Summer rains cause crop loss for PolkPublished 10:56pm Monday, September 9, 2013
Area 12.05 inches above yearly norm
Some Polk County farmers suffered major crop losses this year as higher than normal rains soaked the area.
Polk County’s squash and cucumbers saw the largest loss this year, with an estimated 80 percent loss out of an estimated 110 acres total in the county, according to estimates provided by the Polk County Cooperative Extension Agency.
Polk County’s apple crop suffered an estimated 60 percent loss this year out of the county’s estimated 450 acres of apples.
The county’s largest crop, hay, suffered an estimated 30 percent loss this year out of its 10,000 acres of production.
Polk County Cooperative Extension Director John Vining said the hay crop suffered, “primarily due to the inability to cut and cure the hay with the rainy weather.”
Tomato losses varied greatly across the county with the extension center estimating a total of 45 percent loss out of 190 acres total.
The county’s 400 acres of soybeans also suffered a 10 percent loss because rains this year.
Vining said the county does not have an estimated loss in revenue for county farmers this year because the losses are subject to change after the entire growing season is over.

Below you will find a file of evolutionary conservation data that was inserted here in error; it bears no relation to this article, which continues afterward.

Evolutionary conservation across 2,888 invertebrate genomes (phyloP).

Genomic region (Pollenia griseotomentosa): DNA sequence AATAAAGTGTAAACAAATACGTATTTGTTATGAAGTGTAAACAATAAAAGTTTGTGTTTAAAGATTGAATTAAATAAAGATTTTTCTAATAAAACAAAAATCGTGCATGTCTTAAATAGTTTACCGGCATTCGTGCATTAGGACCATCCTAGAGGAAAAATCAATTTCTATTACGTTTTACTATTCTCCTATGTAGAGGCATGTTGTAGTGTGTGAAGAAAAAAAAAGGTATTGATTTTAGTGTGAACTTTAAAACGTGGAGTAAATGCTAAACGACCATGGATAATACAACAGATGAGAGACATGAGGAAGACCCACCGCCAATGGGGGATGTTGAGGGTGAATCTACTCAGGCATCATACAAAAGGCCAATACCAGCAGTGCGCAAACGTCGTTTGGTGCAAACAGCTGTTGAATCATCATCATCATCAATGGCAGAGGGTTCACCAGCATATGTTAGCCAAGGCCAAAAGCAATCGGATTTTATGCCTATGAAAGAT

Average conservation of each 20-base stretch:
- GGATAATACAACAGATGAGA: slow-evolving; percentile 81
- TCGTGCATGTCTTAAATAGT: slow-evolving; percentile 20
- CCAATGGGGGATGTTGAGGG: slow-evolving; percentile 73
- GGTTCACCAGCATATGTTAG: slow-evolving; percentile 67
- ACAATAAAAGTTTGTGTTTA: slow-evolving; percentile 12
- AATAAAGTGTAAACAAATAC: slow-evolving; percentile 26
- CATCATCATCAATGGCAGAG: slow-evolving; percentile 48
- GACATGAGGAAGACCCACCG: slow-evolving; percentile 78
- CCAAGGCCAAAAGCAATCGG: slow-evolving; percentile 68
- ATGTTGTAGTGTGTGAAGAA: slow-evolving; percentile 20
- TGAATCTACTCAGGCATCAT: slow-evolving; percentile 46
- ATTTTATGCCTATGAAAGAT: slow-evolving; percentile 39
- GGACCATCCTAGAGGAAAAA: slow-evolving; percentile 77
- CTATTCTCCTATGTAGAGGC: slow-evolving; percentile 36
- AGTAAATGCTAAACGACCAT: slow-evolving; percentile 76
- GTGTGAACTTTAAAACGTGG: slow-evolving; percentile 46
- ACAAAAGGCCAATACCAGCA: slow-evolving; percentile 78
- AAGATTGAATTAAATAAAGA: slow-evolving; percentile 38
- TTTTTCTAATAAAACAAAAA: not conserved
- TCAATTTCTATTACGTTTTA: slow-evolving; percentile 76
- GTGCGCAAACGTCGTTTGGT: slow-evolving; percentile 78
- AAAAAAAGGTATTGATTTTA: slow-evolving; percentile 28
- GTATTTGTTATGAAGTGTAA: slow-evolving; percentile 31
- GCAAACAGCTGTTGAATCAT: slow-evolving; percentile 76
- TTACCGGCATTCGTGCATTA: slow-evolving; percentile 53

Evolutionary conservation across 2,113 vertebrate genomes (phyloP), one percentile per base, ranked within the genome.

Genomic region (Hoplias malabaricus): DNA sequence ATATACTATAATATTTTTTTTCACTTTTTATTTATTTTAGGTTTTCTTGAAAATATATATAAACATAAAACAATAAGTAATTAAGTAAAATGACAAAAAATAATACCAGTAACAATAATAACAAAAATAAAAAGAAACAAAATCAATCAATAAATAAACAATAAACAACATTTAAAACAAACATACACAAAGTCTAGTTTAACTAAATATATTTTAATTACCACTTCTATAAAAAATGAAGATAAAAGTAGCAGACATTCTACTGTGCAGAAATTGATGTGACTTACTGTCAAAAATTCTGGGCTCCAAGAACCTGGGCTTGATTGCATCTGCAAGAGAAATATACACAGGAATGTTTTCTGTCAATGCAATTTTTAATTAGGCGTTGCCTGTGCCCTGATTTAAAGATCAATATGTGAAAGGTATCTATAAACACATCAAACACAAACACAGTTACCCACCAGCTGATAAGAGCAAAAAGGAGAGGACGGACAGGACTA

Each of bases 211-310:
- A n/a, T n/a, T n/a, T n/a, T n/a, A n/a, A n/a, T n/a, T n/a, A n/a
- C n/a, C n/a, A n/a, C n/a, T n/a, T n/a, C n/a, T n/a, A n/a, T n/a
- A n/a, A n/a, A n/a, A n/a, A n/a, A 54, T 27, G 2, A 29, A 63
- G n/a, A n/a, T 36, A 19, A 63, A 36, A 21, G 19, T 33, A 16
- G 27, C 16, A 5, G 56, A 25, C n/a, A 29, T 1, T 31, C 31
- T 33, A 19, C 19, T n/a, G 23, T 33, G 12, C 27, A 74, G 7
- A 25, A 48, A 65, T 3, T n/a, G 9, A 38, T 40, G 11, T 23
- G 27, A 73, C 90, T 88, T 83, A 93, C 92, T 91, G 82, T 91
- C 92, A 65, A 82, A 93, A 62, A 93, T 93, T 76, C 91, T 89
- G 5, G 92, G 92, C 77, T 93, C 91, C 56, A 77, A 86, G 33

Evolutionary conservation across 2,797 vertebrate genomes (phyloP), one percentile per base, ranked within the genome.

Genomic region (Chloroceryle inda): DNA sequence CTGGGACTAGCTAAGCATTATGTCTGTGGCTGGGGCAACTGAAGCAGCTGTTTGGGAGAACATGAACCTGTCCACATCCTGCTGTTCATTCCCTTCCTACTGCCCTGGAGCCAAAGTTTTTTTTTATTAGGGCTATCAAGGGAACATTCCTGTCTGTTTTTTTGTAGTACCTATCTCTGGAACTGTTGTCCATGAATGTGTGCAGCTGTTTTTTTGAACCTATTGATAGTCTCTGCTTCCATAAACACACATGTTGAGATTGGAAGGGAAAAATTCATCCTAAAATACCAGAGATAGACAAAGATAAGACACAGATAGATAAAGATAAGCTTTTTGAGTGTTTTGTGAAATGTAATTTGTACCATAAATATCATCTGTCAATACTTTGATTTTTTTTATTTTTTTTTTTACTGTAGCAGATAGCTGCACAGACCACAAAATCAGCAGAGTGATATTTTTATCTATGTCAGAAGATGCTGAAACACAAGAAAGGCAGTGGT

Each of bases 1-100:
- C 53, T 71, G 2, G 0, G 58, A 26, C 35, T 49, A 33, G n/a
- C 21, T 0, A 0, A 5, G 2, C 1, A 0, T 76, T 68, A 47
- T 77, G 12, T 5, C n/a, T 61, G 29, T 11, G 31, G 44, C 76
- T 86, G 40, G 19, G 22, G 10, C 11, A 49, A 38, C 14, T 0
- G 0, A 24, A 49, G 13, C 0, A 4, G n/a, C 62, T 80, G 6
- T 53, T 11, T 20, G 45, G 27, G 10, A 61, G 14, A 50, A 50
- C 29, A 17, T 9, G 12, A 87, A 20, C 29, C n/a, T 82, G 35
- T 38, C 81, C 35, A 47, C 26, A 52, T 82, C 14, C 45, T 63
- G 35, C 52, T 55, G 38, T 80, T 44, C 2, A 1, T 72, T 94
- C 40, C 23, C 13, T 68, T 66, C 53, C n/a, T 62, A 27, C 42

The area so far has received 12.05 inches of rain over normal ranges. The normal range for a year, calculated between 1981 and 2010 is 61.77 inches. As of Sept. 8, the Tryon National Weather Service observation station calculated 73.82 inches of rain this year. The area saw the most rain in July with 20.05 inches recorded and another 9.25 inches in June and 11.30 inches in May. The normal for July is 5.27 inches, the June normal is 5.38 inches and the May normal is 4.57 inches. (see chart above).
August received 6.70 inches of rain and so far in September the area has recorded 0.33 inches of rain.
January and April also saw above average rainfall with 9.17 and 7.69 inches respectively.